All three are experienced BELLA Center research leaders, hold the rank of Senior Scientist, and are Fellows of the American Physical Society (Esarey since 1996, Schroeder 2012, Geddes 2016). The three were co-recipients in 2010 of the American Physical Society’s John Dawson Award for Excellence in Plasma Physics Research from the American Physical Society, and each has been twice recognized with the LBNL Outstanding Performance Award.
L-R: BELLA Center Director Eric Esarey and Deputies Carl Schroeder and Cameron Geddes

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Eric EsareyEric Esarey has been performing research on intense laser-plasma interactions, advanced accelerator concepts and novel radiation sources for over 30 years. After receiving his PhD in 1986 in plasma physics at MIT, he worked for 12 years at the Naval Research Laboratory. During that time, he and his colleagues pioneered fundamental theory on nonlinear laser-plasma interactions that described the physics of laser-plasma accelerators (LPAs) and carried out groundbreaking experiments on LPAs.

Esarey joined Berkeley Lab in 1998 as a physicist within the theory group of the Center for Beam Physics, where he continued researching LPAs and related phenomena. He helped found the BELLA Center and grow it into the world leading program that it is today. Esarey had previously served as BELLA Center’s Deputy and as Senior Scientific Advisor to the ATAP Division Director. He now succeeds BELLA’s founding director, Wim Leemans, who has left LBNL for a position at DESY.

Schenkel describes Esarey as “a visionary and longtime leader in the field of LPAs with an integrating perspective on the program.”

Esarey’s recent honors include the AAC Prize from the 2018 Advanced Accelerator Concepts Workshop (an event that he will chair in 2020). Among his numerous publications are comprehensive review articles on plasma accelerators that are highly cited within the community. A technical backgrounder accompanying the announcement 2018 Nobel Prize in Physics explained the LPA concept with a diagram originally published in Physics Today by Leemans and Esarey. (See the related article, “2018 Physics Nobel Cites an ATAP Application.”)

Esarey’s deputies are described by Schenkel as “capable, energetic, and with diverse scientific backgrounds,” exemplars of a strong BELLA team “hungry for achievement.”

Carl Schroeder has been a leader of the theoretical and modeling efforts that support BELLA’s experimental work and future applications. After earning his doctorate at UC-Berkeley in 1999, followed by a postdoctoral fellowship at UCLA, he joined LBNL in 2001. His research interests range across BELLA’s intellectual portfolio, including intense laser-plasma interactions, plasma-based accelerators, advanced acceleration concepts, novel radiation sources, and free-electron lasers. “Carl is a theoretical leader not only in BELLA’s current work, but also in the long-term push toward an LPA-based lepton collider,” says Schenkel.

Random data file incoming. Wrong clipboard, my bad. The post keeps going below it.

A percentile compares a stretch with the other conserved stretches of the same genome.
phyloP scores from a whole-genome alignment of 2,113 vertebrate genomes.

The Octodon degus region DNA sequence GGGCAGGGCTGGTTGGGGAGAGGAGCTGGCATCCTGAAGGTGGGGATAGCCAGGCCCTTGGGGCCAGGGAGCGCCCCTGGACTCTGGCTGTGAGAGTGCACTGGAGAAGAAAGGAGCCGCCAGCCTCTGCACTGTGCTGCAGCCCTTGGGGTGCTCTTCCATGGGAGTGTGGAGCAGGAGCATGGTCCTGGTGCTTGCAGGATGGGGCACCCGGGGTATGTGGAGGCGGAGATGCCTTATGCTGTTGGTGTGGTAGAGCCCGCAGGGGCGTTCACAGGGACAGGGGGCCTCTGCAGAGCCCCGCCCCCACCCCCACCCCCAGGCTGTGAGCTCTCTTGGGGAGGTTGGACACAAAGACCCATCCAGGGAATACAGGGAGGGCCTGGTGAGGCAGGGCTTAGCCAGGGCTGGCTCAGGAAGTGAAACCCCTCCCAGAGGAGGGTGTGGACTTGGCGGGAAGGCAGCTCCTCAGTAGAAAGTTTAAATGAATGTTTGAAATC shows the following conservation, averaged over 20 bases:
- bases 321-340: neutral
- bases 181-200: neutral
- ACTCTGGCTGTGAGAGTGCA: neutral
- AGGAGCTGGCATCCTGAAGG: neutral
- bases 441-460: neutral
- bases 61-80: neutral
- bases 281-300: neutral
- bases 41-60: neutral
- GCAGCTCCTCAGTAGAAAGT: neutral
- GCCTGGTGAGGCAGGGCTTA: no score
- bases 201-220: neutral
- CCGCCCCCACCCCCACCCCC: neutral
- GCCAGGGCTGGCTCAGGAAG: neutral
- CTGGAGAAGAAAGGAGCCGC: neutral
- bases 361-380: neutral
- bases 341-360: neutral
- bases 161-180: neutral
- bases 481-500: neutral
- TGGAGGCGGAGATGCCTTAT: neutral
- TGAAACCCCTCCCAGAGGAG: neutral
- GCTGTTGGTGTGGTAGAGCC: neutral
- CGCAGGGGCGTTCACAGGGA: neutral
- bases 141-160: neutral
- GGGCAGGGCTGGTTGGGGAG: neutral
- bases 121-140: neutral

“Ultimately,” he adds, “mastery of laser drive plasma accelerators will enable us to explore physics beyond the Standard Model, and to make strides in understanding the nature of matter and energy, and do so with a much smaller physical and financial footprint than today’s collider technologies. Carl is driving this vision and is laying the foundation for its practical implementation.”

Cameron GeddesCameron Geddes is the lead experimentalist in the new BELLA Center leadership team.

“Cameron has a very strong foundation in high-energy and ultrafast lasers, and since his days as a graduate student has been a driving force and leader in the projects he works on,” says Schenkel.

Geddes has led a variety of the Center’s experimental projects. This includes a new laser facility for one of the many promising near-term applications of laser-plasma accelerators: compact quasi-monoenergetic gamma-ray sources for nuclear nonproliferation and security inspection. He has broad research experience in plasma physics, which at Berkeley Lab has included experimental designs for the PW laser, demonstration of novel concepts in particle injection and beam quality, staging experiments, high energy density science, and large-scale simulations. After working at Lawrence Livermore National Laboratory and Polymath Research on inertial-fusion-related laser-plasma interactions, he earned his doctorate at UC-Berkeley and LBNL in 2005, receiving the Hertz and APS Rosenbluth dissertation prizes. He joined the LBNL staff upon graduation. “Cameron brought a strong foundation in high-energy and ultrafast lasers to us, and since his days as a graduate student has always been a leader in everything he works on,” says Schenkel.

The path forward

BELLA Center is a world leader in the study of intense laser-plasma interactions and advancing the development of LPAs. Research there has demonstrated increasing single-stage electron beam energy gains, now at several GeV, together with lower-energy experiments on staging and on achieving high beam quality.

Going to ever higher energies will require using one LPA stage’s output as the input to the next, achieving more energy than is practical for a single stage. BELLA has achieved a first demonstration of staging. A major next step is to develop and implement a multi-GeV staging experiment. This very exciting and important effort has now been started with funding from DOE High Energy Physics.

In addition to electron beam acceleration, BELLA is exploring the applications of laser-plasma accelerated electron beams, e.g., with programs to develop compact radiation sources based on LPA electron beams.

Higher average laser power will be required for a lepton collider and also for many near-term LPA applications, and the BELLA Center is performing R&D to advance the development of these lasers. Fiber-based laser systems are among the candidates for this key enabling technology.

“Eric, Cameron, and Carl are all distinguished individuals and team leaders in their disciplines, and have been working together for many years to keep BELLA at the forefront of laser-plasma acceleration,” Schenkel says, adding, “BELLA is sure to enjoy continued growth and achievement under their leadership.”

Berkeley Lab Joins LaserNetUS

To help foster the broad applicability of high-intensity lasers, Berkeley Lab is a partner in a new research network called LaserNetUS. The network will provide U.S. scientists increased access to the unique high-intensity laser facilities at BELLA Center and at eight other institutions nationwide operating high-intensity, ultra­fast lasers.